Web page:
Review: Dear Committee Members

By Keija Parssinen
Photo: James Diedrick/Flickr

Photo: James Diedrick/Flickr

In the American imagination, the English major doesn’t loom so much as hunker, feckless and retro, harmless so long as he’s not your progeny, pissing away prodigious tuition dollars on a degree worth less than its Hobby Lobby frame. The English professor occupies only slightly better social real estate—saved by the fact of an income and endless reserves of cultural capital that, when exchanged on the open market, equal about one grunt year in Silicon Valley. The recent spate of ardent editorials in defense of the humanities are embarrassing even to members of the tribe because they reek of failure, and because why should the nose have to convince the face it deserves to be there, when it already offers scent and breath?

Jason Fitger, English professor protagonist of Dear Committee Members, Julie Schumacher’s scathing, hilarious epistolary novel, knows his place: on the back foot with his gloves up. Through dozens of letters of recommendation, he wards off attacks both bureaucratic and personal, real and imagined, with a pen sharpened into an ironic point. Unlike his high-minded colleagues in the editorial pages, Fitger harbors no illusion of victory, or even détente, in this country’s culture wars; he’s just trying to avoid being killed by falling dry wall, or having to write letters of recommendation to himself (as, he informs the department chair via letter, he has had to do on numerous occasions).

In this capacity, he is the classic campus novel anti-hero, a man well-equipped to quip his way through the abundant satire of his life in a dysfunctional department at a third-tier school. He is prickly, observant, and cringingly honest, and one can’t help but relish the artful skewering of undeserving students seeking jobs at hilariously-named companies (“If Sellebritta Online is in need of an editor/copywriter who refuses to allow the demands of honesty or originality to delay her output, it will have found one in the unflappable Ms. Tara Tappani”) and unqualified colleagues (“Kentrell will never survive round #1 of your deliberations; therefore, secure in the knowledge that this letter will soon join thousands of its brethren in a rolling bin destined for recycling—presumably before it is read—I am comfortable endorsing his application”).

Still, not all the letters are cynical exercises in futility or litanies of complaints directed to campus bean counters. When he exhausts his Rolodex trying to drum up monetary or artistic support on behalf of Darren Browles, a graduate student novelist who has lost his funding, Fitger is sincere and tireless. He is equally dogged and generous with one-time classmate Troy, a troubled genius in need of bolstering after a long, grief-driven hiatus from writing. Add to these actions his chastisement of for-profit MFA programs and adjunct-abusing English departments, and his self-flagellating apologias to both his ex-wife (law school admissions) and his ex-girlfriend (student services) and Fitger begins to resemble someone who actually gives a damn.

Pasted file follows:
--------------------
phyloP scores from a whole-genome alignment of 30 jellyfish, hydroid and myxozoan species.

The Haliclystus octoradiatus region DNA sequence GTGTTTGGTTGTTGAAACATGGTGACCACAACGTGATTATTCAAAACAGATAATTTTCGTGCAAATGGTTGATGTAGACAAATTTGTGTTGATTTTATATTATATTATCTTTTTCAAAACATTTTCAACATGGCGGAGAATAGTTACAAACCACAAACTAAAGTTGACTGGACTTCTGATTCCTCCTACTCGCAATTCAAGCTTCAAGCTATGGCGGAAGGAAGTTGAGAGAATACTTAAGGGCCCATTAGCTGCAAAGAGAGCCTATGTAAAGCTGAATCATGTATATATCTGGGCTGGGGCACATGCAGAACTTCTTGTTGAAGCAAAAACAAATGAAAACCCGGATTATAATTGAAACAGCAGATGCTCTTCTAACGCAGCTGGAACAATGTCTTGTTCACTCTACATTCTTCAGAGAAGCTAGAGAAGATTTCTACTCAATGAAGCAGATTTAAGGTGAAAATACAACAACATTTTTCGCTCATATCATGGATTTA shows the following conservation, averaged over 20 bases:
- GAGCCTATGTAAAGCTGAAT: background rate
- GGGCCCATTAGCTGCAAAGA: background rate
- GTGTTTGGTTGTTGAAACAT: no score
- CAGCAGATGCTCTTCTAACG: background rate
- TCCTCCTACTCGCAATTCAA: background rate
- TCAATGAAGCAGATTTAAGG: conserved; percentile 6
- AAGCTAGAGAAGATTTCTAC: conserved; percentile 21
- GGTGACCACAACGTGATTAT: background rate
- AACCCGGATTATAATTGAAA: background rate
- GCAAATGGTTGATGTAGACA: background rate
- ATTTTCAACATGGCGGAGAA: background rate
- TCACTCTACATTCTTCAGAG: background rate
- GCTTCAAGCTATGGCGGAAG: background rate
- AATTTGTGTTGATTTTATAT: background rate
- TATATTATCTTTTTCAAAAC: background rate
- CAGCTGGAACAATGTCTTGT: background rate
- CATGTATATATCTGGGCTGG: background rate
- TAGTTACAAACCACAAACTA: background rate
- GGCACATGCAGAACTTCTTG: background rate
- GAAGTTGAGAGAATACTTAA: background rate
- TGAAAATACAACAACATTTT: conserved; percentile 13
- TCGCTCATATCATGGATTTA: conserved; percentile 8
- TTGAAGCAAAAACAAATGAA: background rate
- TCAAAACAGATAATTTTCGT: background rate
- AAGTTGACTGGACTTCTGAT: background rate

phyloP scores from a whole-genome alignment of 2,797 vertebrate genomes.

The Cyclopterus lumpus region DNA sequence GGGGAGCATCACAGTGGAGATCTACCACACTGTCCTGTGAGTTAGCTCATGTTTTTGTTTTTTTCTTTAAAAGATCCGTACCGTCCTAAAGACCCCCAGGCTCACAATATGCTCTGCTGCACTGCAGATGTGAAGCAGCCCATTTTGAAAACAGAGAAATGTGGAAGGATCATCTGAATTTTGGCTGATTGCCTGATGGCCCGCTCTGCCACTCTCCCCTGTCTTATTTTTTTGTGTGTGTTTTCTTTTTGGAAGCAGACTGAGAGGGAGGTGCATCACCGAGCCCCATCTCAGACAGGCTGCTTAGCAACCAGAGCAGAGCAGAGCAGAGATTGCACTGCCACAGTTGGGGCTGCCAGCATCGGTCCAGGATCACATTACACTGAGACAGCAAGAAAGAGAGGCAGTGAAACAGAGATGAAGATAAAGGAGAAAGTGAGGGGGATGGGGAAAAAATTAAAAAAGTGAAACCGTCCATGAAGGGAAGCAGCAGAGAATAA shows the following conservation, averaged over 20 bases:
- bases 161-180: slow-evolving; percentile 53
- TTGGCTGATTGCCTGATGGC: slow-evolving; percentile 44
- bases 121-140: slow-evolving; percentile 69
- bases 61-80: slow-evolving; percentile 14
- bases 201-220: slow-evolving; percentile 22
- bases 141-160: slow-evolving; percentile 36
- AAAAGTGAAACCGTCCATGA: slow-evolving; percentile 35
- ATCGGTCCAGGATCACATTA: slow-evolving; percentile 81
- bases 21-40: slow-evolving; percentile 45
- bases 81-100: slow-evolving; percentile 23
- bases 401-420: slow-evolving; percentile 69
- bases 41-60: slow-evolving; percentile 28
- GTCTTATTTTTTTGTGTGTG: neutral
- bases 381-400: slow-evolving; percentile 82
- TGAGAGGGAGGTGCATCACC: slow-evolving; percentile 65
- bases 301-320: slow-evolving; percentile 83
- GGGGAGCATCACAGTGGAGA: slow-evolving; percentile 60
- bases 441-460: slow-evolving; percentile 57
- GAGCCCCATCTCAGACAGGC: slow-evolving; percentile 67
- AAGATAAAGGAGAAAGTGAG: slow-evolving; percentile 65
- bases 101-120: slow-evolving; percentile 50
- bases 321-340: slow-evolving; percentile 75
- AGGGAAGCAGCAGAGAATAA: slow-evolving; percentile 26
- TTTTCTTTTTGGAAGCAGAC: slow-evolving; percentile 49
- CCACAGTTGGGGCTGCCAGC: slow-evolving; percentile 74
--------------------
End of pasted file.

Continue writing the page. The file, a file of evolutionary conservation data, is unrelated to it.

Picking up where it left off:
While the structural gimmick of the letter of recommendation sounds like something ventured on a dare after a departmental meeting, Schumacher deftly transforms the humble LOR into a legitimate novelistic vehicle. By the book’s end, these dashed-off, free-standing communiqués accumulate artistic and emotional weight. We see in many of the letters a very real attempt to connect, to help, to praise, though the book’s brilliant and devastating ending suggests that words have only so much power. More radically, in this very funny book, Schumacher suggests something unabashedly serious: that the crisis in American higher education—the slashed funding, the gutted departments, the downgrading of the humanities, and the commodification of scholarship—has tangible and tragic consequences. So yes, Jason Fitger, with his elitist self-regard, his petty rivalries, and first-world problems, is a joke. But like all good satire, the joke is, unfortunately, on us.

Keija photo credit Shane Epping

Photo: Shane Epping

Keija Parssinen is the author of The Ruins of Us, which won a Michener-Copernicus award. Her second novel, The Unraveling of Mercy Louis, was named a Must Read by Ploughshares, Bustle, Bookish, Pop Sugar, and Style Bistro. She is a graduate of Princeton University and the Iowa Writers’Workshop. In addition to working with students in Cedar Crest College’s Pan-European MFA program, Keija is an Assistant Professor of English specializing in fiction writing at the University of Tulsa. She lives in Oklahoma with her husband and son.

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